Throughout the course of the veterinary degree, students are desensitised to industry norms through the compulsory curriculum and are not taught – and oftentimes, discouraged – to question the status quo. Moreover, animal rights activists and the animal liberation movement are portrayed as unscientific or misinformed, and regarded as threats to the veterinary profession. The manner in which veterinary students are taught inevitably leads to a disparate regard for certain species – we learn that the well-being of companion animals (dogs, cats, pocket-pets) is of utmost importance and warrant life-saving veterinary treatment, with pain alleviation being a vital component in treatment and surgeries, while in comparison, we are taught how to most efficiently raise farm animals for slaughter or prolonged utilisation, and that the same surgical procedures performed in neonatal lambs and piglets (e.g. castration) do not require pain relief despite possessing the same pain pathways.
This presentation will discuss the challenges inherent in changing attitudes within the veterinary industry, the speciesism ingrained in the degree and desensitisation veterinary students are exposed to through the curriculum, and the barriers affecting veterinarians acting as effective animal advocates. Also included will be a discussion of the potential for ethical changes and avenues through which these can be achieved.
Workshop: Vegan Consumerism and Going ‘Mainstream’
Increasingly, veganism appears to be taking on an arguably consumerism-driven focus. Not only in terms of personal choices, or conscientious trends in the vegan (and non- vegan) marketplace, but as a collective objective that seems to regard consumerism as an ultimate goal in vegan activism – a idea commonly thought of as ‘going mainstream.’ With a rise in media and celebrity attention directed towards the vegan lifestyle, the conditions and objectives of vegan consumerism have built momentum. Vegan consumerism might arguably be characterised in terms of plant-based diets that obscure the complexity of other ethical choices on the basis of marketability, campaigns (and fundraisers) that encourage non-vegan multi-national brands to provide vegan options (despite a plethora of other unethical and animal exploitative products), or even the demand that vegans deserve ‘faux’ versions of every animal-based product they once enjoyed (regardless of need).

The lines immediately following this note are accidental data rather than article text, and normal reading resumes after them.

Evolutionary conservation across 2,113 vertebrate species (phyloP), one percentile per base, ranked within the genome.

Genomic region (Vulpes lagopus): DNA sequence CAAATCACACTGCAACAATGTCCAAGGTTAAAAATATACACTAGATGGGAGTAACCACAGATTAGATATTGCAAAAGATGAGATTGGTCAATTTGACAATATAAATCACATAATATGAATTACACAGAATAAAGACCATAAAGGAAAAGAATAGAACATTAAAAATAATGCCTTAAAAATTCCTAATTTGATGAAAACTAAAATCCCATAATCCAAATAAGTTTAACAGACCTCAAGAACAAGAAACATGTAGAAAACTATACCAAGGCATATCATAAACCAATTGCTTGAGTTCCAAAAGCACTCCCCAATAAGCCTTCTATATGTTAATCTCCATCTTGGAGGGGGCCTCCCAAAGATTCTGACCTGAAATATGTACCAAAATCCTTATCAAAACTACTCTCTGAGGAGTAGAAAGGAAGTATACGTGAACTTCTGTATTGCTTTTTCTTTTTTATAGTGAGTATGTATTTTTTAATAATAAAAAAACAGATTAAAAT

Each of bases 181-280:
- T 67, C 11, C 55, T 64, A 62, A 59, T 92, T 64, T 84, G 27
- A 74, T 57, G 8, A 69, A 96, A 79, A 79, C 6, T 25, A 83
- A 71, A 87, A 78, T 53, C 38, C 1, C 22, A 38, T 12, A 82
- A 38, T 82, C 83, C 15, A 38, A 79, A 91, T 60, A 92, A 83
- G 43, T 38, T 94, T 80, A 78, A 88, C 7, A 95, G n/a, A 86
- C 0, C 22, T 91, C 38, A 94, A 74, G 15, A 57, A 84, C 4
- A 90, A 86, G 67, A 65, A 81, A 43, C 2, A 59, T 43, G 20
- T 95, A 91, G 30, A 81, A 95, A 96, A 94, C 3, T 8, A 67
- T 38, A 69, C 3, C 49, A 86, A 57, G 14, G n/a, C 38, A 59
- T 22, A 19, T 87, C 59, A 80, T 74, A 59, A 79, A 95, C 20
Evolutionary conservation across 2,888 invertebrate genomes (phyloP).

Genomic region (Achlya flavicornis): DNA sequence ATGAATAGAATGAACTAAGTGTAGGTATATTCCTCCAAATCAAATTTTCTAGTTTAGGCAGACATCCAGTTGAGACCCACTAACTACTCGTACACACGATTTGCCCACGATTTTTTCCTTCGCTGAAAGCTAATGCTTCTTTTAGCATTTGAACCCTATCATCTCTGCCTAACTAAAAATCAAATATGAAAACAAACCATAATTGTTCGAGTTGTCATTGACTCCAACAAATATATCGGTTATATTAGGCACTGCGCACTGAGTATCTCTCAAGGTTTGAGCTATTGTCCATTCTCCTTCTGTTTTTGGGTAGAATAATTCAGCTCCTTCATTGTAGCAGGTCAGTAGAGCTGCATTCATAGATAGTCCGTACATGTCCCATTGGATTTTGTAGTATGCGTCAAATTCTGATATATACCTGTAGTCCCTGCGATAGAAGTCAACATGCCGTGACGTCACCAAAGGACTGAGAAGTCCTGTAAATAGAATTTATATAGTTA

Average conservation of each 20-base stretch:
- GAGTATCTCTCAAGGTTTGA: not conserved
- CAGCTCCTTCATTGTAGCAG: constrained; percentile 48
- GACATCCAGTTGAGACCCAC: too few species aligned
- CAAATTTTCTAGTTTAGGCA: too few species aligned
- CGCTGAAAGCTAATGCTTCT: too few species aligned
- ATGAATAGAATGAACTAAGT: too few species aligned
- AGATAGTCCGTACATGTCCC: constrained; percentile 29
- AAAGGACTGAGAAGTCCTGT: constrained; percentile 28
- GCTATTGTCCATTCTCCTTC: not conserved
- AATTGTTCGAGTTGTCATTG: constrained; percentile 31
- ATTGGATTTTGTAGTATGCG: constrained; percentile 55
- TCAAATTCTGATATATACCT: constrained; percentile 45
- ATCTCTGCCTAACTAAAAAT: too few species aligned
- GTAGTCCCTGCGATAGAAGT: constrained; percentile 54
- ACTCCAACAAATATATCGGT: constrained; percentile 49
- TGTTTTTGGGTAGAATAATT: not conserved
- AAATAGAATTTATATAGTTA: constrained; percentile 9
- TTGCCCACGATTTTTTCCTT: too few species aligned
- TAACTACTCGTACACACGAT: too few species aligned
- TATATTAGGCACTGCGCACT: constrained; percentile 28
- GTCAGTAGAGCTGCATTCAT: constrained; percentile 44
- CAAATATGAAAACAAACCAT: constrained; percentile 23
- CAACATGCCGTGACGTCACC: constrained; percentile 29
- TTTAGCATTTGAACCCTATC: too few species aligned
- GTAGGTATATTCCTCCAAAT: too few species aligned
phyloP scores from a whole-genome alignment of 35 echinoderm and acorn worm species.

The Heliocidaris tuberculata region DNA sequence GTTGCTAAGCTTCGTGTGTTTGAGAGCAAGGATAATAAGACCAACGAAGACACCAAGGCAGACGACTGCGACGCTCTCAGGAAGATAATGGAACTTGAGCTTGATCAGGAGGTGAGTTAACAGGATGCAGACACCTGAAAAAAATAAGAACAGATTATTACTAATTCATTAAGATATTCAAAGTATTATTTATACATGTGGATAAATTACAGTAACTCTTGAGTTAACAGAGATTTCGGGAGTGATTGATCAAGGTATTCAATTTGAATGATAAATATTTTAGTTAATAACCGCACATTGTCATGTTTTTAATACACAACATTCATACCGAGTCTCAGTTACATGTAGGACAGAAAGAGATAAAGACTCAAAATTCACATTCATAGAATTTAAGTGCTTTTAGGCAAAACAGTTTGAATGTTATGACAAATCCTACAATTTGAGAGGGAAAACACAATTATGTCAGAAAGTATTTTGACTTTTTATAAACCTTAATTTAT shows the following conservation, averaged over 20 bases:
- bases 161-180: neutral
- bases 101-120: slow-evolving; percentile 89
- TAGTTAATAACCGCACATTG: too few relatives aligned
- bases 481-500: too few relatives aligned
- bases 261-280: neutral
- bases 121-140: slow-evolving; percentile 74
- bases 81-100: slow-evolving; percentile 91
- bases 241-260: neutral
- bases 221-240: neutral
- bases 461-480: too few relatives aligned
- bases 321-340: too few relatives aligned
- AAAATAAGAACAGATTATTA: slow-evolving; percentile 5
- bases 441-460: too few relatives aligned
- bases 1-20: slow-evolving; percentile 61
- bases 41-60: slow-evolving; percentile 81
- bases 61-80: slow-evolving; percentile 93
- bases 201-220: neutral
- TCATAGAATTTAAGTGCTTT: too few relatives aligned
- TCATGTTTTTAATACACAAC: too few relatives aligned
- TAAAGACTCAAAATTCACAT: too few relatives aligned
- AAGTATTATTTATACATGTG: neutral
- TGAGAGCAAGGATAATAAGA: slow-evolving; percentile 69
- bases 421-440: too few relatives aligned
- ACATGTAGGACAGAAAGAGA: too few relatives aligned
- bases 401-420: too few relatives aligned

The consequences of these consumerism-driven approaches are slowly being brought to the forefront, with discussions about the relations between capitalism, animal liberation and intersectionality. In the blog Chickpeas and Change, also reposted in Species and Class, Ali Seiter’s article ‘Veganism and Consumerism’ points to the ‘re-centring of the human experience.’ ‘Vegan consumerism,’ Seiter realises, ‘becomes a project to benefit humans who eat a vegan diet rather than other animals oppressed by speciesism.’ Similarly, in Direct Action Everywhere, Hana Low’s ‘Vegan Options are Not Animal Liberation’ reveals how this re-centring of the human experience though consumerism, is also being campaigned for by animal advocacy organisations.
In response to these articles, this workshop aims to facilitate a critical dialogue around the notion of vegan consumerism and what it really means for veganism to ‘go mainstream.’ Primarily, this workshop seeks to address the intersectional dynamics and implications of vegan consumerism, particularly in terms of intersectional oppression.
Low, Hana. 2015. ‘Vegan Options are Not Animal Liberation.’ Direct Action Everywhere. Blog Post. http://directactioneverywhere.com/theliberationist/2015/3/5/dear-animal- advocates-vegan-options-are-not-animal-liberation
Seiter, Ali. 2014. ‘Veganism and Consumerism.’ Chickpeas and Change. Blog post. https://chickpeasandchange.wordpress.com/2014/12/22/veganism-consumerism/
Tara Lomax is a doctoral research candidate in screen and cultural studies and has taught issues related to media and everyday consumerism at university level. Previously, Tara has presented at multiple ICAS Oceania conferences and AASG conferences, and has undertaken research in the representation of animal exploitation in contemporary cinema.